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"Democracy," remarked H. L. Mencken, "is the theory that the common people know what they want, and deserve to get it good and hard." Mencken found American politics a droll spectacle and showered contempt on the dullards he named "the booboisie." Plenty of other intelligent and perceptive observers have concluded that ordinary citizens are flatly incapable of shouldering the burdens of democracy. Uninformed and uninterested, absorbed in the pressing business of private life, unable to trace out the consequences of political action, citizens possess neither the skills nor the resources required for what Walter Bagehot pithily named "government by discussion."

In this light, democratic theorists might appear hopelessly naive or romantic, bent on promoting a politics we haven't seen yet, and likely never will. We want here to take the challenge of antidemocratic thought seriously, particularly on the question of the intelligence of democratic discussion. Our aim is to assess the quality of the political conversations that go on between the American public and American leaders. Our special interest is in what citizens have to say, both to each other and to their elected representatives. But assessing the quality of such discussions requires an assessment not only of the skills and interests of citizens but of the political environment in which citizens find themselves: the "opportunities for political learning" and the "quality of political information" (Page and Shapiro 1988, 13) that are made available to them. And we want to evaluate both where we are now and where we might be in the future, not in some utopian and unrealizable rendition of American society, but in a foreseeable one. We begin by summarizing Mill's vision of democracy, which accords discussion a central place. Next we review the attack on the possibility of democratic discussion implicitly mounted in recent American survey research, especially as set out in the authoritative and influential writings of Philip Converse. Then, in the heart of the chapter, we examine several different lines of argument and evidence that offer the possibility of modifying Converse's melancholy conclusions. Democratic discussion may be more than just a romantic dream. We needn't be breathless and starry-eyed-determined "to see some blue sky in the midst of clouds of disillusioning facts" (Schumpeter 1942, 256 )-to resist the thesis that voters are invincibly ignorant.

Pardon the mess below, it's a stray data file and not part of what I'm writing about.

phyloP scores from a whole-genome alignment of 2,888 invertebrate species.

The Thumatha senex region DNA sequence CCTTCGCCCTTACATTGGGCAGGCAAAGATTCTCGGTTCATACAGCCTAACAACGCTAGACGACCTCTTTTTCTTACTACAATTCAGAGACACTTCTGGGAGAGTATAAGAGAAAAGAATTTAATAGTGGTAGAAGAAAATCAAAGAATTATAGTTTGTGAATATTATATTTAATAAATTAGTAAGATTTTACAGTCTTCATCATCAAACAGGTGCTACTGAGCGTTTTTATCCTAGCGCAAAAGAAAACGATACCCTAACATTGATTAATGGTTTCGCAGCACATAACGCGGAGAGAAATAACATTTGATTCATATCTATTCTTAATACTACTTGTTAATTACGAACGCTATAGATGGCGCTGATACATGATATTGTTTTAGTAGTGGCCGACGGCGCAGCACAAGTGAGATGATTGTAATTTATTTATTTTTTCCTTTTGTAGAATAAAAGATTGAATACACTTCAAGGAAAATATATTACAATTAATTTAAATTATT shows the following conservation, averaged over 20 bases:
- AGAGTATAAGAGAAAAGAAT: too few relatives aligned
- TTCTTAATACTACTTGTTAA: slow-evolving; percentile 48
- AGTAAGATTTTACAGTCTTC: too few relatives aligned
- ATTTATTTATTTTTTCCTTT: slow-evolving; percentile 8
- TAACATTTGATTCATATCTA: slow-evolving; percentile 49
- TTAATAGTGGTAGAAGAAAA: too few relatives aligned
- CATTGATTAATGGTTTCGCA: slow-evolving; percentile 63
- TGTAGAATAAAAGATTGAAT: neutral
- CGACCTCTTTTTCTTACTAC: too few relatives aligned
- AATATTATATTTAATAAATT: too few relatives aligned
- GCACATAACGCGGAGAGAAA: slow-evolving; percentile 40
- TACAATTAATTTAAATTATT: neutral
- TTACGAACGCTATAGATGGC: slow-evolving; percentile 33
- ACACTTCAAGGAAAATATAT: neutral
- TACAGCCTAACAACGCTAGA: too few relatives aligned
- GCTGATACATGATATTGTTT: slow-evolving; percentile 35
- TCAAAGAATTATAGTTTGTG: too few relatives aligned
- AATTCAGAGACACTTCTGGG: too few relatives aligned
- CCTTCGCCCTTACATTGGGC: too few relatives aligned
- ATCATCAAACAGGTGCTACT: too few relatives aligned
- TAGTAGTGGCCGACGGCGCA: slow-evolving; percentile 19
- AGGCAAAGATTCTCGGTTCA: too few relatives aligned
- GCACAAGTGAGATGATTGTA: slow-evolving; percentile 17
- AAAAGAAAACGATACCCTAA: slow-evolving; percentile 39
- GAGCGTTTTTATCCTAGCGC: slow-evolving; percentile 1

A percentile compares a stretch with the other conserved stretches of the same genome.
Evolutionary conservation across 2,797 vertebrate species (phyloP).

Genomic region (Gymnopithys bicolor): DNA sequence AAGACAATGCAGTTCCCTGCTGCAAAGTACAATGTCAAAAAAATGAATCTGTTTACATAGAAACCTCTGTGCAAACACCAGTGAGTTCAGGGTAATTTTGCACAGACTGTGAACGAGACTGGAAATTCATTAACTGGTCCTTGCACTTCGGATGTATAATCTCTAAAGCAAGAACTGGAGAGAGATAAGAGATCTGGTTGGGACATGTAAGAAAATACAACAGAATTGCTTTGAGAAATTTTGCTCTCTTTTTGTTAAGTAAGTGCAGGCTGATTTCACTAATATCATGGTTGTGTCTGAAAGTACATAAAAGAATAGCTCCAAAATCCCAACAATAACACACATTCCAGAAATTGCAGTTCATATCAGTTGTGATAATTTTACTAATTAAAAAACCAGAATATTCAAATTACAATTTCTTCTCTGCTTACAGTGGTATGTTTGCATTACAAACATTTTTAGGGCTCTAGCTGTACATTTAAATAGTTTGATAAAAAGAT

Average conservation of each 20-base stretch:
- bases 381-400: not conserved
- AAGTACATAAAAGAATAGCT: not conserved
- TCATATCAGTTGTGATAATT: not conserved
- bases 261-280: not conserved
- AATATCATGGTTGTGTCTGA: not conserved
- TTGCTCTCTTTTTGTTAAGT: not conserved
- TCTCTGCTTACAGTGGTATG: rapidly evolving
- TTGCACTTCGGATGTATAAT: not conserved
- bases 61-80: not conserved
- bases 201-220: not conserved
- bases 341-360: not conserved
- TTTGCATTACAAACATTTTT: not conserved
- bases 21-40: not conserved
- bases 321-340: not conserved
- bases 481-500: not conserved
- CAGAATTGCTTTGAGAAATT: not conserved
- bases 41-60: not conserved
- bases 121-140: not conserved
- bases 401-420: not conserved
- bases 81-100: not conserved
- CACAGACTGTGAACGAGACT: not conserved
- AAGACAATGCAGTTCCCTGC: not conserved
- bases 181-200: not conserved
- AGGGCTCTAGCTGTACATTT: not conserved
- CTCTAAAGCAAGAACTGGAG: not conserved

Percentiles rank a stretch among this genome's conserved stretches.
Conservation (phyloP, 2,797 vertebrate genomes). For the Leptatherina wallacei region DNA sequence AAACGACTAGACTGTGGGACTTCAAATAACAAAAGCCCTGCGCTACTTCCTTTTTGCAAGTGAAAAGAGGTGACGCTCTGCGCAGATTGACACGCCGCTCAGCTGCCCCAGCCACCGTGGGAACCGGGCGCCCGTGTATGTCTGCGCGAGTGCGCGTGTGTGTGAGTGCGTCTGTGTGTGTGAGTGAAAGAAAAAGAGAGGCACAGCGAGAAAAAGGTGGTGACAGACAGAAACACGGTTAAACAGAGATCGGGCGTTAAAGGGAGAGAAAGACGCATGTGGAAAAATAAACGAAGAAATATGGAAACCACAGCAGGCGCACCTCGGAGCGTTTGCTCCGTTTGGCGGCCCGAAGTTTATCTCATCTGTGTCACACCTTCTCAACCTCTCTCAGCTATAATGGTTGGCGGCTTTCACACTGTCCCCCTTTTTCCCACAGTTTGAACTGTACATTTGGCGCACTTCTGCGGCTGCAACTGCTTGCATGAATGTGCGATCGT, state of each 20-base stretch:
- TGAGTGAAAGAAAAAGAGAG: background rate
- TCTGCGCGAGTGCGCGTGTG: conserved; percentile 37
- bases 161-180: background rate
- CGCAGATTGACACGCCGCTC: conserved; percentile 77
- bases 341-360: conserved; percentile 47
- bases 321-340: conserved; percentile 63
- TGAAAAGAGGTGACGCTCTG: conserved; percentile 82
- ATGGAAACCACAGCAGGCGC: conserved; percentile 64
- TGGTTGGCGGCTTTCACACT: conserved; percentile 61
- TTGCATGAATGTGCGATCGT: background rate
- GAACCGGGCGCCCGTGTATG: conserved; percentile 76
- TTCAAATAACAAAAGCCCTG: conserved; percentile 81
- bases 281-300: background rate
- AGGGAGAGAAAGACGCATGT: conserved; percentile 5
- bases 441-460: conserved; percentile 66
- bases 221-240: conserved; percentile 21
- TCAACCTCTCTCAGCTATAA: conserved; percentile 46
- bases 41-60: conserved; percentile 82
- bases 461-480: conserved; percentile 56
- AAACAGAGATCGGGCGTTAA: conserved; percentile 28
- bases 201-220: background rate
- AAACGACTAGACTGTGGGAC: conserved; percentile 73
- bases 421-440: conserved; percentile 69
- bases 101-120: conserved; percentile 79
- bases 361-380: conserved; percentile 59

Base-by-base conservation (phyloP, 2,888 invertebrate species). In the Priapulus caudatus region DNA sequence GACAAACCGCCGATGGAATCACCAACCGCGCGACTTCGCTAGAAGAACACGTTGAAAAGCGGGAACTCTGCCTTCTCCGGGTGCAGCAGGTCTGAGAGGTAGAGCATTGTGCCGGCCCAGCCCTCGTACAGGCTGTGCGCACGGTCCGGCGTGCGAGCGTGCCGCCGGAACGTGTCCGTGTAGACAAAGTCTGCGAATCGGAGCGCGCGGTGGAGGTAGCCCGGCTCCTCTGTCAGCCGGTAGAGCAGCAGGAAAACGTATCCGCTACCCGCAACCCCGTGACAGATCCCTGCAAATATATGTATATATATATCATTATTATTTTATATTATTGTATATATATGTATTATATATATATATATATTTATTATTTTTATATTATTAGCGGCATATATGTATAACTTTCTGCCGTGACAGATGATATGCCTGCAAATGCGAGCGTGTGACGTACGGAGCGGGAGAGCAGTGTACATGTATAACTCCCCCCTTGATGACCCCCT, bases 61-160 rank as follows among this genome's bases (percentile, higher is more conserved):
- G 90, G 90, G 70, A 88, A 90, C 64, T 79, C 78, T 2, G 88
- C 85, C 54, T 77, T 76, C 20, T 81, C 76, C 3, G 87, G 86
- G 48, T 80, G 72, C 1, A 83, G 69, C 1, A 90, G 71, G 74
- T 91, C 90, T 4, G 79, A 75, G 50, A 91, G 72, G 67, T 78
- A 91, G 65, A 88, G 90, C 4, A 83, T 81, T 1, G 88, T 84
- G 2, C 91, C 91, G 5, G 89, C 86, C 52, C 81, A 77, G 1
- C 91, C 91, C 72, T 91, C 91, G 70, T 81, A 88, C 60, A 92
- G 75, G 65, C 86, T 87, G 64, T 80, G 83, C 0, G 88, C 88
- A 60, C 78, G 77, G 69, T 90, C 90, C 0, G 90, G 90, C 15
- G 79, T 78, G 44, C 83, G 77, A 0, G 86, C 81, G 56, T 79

Reproduced with permissions. Copyright 1993 Pennsylvania State University Press.